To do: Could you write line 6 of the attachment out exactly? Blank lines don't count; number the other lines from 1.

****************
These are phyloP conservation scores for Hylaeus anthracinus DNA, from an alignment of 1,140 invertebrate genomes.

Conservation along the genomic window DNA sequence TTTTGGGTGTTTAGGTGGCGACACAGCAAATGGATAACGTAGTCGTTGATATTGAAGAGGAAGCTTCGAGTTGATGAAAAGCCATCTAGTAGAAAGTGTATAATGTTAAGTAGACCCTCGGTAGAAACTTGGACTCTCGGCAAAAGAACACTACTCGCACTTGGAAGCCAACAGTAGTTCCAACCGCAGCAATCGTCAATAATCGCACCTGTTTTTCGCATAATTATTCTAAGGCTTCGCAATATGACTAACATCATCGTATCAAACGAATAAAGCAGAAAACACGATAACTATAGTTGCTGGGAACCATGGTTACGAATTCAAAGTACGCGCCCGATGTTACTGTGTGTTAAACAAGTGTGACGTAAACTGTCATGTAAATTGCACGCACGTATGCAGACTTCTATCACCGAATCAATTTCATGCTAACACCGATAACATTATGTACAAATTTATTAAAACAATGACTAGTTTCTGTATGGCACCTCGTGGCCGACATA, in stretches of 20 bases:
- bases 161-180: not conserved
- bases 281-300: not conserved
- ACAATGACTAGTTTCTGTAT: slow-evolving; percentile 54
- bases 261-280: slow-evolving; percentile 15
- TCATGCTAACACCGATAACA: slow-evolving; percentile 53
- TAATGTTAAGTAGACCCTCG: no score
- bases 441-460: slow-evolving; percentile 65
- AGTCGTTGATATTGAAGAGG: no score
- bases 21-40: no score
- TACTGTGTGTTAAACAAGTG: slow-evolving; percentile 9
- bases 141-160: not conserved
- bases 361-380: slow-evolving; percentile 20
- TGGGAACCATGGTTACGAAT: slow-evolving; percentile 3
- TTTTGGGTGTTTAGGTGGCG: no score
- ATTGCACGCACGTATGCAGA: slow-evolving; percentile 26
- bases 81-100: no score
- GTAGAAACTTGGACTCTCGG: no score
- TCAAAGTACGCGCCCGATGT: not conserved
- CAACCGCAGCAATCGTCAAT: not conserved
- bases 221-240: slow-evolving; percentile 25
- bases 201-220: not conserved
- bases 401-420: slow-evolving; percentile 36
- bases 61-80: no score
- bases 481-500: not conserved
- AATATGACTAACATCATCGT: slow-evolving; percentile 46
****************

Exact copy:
- bases 261-280: slow-evolving; percentile 15